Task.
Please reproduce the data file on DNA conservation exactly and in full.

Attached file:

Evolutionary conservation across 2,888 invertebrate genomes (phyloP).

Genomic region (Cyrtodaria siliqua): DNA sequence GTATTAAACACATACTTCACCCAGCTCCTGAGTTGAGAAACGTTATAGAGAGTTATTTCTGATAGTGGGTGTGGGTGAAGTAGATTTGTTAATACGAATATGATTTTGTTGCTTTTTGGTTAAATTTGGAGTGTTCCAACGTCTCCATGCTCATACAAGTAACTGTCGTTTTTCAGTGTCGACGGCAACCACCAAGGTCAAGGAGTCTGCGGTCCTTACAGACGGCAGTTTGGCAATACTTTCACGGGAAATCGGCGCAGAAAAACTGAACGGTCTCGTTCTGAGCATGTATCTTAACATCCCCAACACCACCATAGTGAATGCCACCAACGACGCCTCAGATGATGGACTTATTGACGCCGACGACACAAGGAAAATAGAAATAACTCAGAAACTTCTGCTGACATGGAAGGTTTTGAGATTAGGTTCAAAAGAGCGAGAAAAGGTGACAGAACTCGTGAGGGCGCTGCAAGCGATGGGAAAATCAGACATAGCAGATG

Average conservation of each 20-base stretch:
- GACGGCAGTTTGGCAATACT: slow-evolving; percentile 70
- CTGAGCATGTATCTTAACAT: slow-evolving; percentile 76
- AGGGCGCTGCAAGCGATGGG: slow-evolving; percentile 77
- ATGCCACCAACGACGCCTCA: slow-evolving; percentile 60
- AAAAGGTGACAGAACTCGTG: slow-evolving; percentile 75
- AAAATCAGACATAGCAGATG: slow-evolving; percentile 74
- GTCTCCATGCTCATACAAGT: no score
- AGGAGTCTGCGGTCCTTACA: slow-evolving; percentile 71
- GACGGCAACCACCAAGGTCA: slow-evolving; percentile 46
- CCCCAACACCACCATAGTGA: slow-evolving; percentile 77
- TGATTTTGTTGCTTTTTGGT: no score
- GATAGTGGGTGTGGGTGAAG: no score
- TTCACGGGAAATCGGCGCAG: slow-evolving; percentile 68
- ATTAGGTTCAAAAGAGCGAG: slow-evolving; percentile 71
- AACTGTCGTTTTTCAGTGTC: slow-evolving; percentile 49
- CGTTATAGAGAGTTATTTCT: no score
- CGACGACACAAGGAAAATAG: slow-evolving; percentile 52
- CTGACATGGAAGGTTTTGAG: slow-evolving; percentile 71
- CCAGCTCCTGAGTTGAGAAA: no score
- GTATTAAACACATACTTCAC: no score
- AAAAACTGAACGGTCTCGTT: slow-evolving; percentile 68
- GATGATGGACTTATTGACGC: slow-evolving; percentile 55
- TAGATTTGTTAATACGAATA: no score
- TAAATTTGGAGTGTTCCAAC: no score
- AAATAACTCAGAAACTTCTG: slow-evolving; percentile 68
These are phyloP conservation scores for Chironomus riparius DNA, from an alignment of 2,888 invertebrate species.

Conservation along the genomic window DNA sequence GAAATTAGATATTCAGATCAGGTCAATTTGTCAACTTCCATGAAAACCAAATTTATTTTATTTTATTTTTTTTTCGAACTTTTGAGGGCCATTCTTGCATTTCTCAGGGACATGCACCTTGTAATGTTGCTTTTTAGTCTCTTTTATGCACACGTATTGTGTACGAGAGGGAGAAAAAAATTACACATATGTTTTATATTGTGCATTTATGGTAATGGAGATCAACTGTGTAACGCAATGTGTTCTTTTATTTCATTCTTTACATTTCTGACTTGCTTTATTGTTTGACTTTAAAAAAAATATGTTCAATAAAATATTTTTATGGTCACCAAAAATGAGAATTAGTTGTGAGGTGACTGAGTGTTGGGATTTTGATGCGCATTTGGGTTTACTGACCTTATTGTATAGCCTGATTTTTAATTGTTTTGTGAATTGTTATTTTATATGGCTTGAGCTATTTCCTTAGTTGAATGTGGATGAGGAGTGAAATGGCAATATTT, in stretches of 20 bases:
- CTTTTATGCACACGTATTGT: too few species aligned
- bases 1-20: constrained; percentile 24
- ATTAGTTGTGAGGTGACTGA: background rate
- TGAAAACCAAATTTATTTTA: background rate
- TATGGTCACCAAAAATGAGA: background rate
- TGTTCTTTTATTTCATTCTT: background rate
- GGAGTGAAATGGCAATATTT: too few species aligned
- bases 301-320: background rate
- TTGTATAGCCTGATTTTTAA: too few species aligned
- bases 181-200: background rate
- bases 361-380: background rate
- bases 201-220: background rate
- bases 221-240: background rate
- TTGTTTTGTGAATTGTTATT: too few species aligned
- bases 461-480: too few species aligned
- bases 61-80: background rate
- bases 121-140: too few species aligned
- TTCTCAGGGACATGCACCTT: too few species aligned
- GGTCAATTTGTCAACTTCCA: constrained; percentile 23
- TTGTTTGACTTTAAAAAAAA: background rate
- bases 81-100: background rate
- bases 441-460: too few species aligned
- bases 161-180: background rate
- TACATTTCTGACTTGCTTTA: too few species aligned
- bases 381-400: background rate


Evolutionary conservation across 2,888 invertebrate genomes (phyloP).

Genomic region (Cyrtodaria siliqua): DNA sequence GTATTAAACACATACTTCACCCAGCTCCTGAGTTGAGAAACGTTATAGAGAGTTATTTCTGATAGTGGGTGTGGGTGAAGTAGATTTGTTAATACGAATATGATTTTGTTGCTTTTTGGTTAAATTTGGAGTGTTCCAACGTCTCCATGCTCATACAAGTAACTGTCGTTTTTCAGTGTCGACGGCAACCACCAAGGTCAAGGAGTCTGCGGTCCTTACAGACGGCAGTTTGGCAATACTTTCACGGGAAATCGGCGCAGAAAAACTGAACGGTCTCGTTCTGAGCATGTATCTTAACATCCCCAACACCACCATAGTGAATGCCACCAACGACGCCTCAGATGATGGACTTATTGACGCCGACGACACAAGGAAAATAGAAATAACTCAGAAACTTCTGCTGACATGGAAGGTTTTGAGATTAGGTTCAAAAGAGCGAGAAAAGGTGACAGAACTCGTGAGGGCGCTGCAAGCGATGGGAAAATCAGACATAGCAGATG

Average conservation of each 20-base stretch:
- GACGGCAGTTTGGCAATACT: slow-evolving; percentile 70
- CTGAGCATGTATCTTAACAT: slow-evolving; percentile 76
- AGGGCGCTGCAAGCGATGGG: slow-evolving; percentile 77
- ATGCCACCAACGACGCCTCA: slow-evolving; percentile 60
- AAAAGGTGACAGAACTCGTG: slow-evolving; percentile 75
- AAAATCAGACATAGCAGATG: slow-evolving; percentile 74
- GTCTCCATGCTCATACAAGT: no score
- AGGAGTCTGCGGTCCTTACA: slow-evolving; percentile 71
- GACGGCAACCACCAAGGTCA: slow-evolving; percentile 46
- CCCCAACACCACCATAGTGA: slow-evolving; percentile 77
- TGATTTTGTTGCTTTTTGGT: no score
- GATAGTGGGTGTGGGTGAAG: no score
- TTCACGGGAAATCGGCGCAG: slow-evolving; percentile 68
- ATTAGGTTCAAAAGAGCGAG: slow-evolving; percentile 71
- AACTGTCGTTTTTCAGTGTC: slow-evolving; percentile 49
- CGTTATAGAGAGTTATTTCT: no score
- CGACGACACAAGGAAAATAG: slow-evolving; percentile 52
- CTGACATGGAAGGTTTTGAG: slow-evolving; percentile 71
- CCAGCTCCTGAGTTGAGAAA: no score
- GTATTAAACACATACTTCAC: no score
- AAAAACTGAACGGTCTCGTT: slow-evolving; percentile 68
- GATGATGGACTTATTGACGC: slow-evolving; percentile 55
- TAGATTTGTTAATACGAATA: no score
- TAAATTTGGAGTGTTCCAAC: no score
- AAATAACTCAGAAACTTCTG: slow-evolving; percentile 68
These are phyloP conservation scores for Chironomus riparius DNA, from an alignment of 2,888 invertebrate species.

Conservation along the genomic window DNA sequence GAAATTAGATATTCAGATCAGGTCAATTTGTCAACTTCCATGAAAACCAAATTTATTTTATTTTATTTTTTTTTCGAACTTTTGAGGGCCATTCTTGCATTTCTCAGGGACATGCACCTTGTAATGTTGCTTTTTAGTCTCTTTTATGCACACGTATTGTGTACGAGAGGGAGAAAAAAATTACACATATGTTTTATATTGTGCATTTATGGTAATGGAGATCAACTGTGTAACGCAATGTGTTCTTTTATTTCATTCTTTACATTTCTGACTTGCTTTATTGTTTGACTTTAAAAAAAATATGTTCAATAAAATATTTTTATGGTCACCAAAAATGAGAATTAGTTGTGAGGTGACTGAGTGTTGGGATTTTGATGCGCATTTGGGTTTACTGACCTTATTGTATAGCCTGATTTTTAATTGTTTTGTGAATTGTTATTTTATATGGCTTGAGCTATTTCCTTAGTTGAATGTGGATGAGGAGTGAAATGGCAATATTT, in stretches of 20 bases:
- CTTTTATGCACACGTATTGT: too few species aligned
- bases 1-20: constrained; percentile 24
- ATTAGTTGTGAGGTGACTGA: background rate
- TGAAAACCAAATTTATTTTA: background rate
- TATGGTCACCAAAAATGAGA: background rate
- TGTTCTTTTATTTCATTCTT: background rate
- GGAGTGAAATGGCAATATTT: too few species aligned
- bases 301-320: background rate
- TTGTATAGCCTGATTTTTAA: too few species aligned
- bases 181-200: background rate
- bases 361-380: background rate
- bases 201-220: background rate
- bases 221-240: background rate
- TTGTTTTGTGAATTGTTATT: too few species aligned
- bases 461-480: too few species aligned
- bases 61-80: background rate
- bases 121-140: too few species aligned
- TTCTCAGGGACATGCACCTT: too few species aligned
- GGTCAATTTGTCAACTTCCA: constrained; percentile 23
- TTGTTTGACTTTAAAAAAAA: background rate
- bases 81-100: background rate
- bases 441-460: too few species aligned
- bases 161-180: background rate
- TACATTTCTGACTTGCTTTA: too few species aligned
- bases 381-400: background rate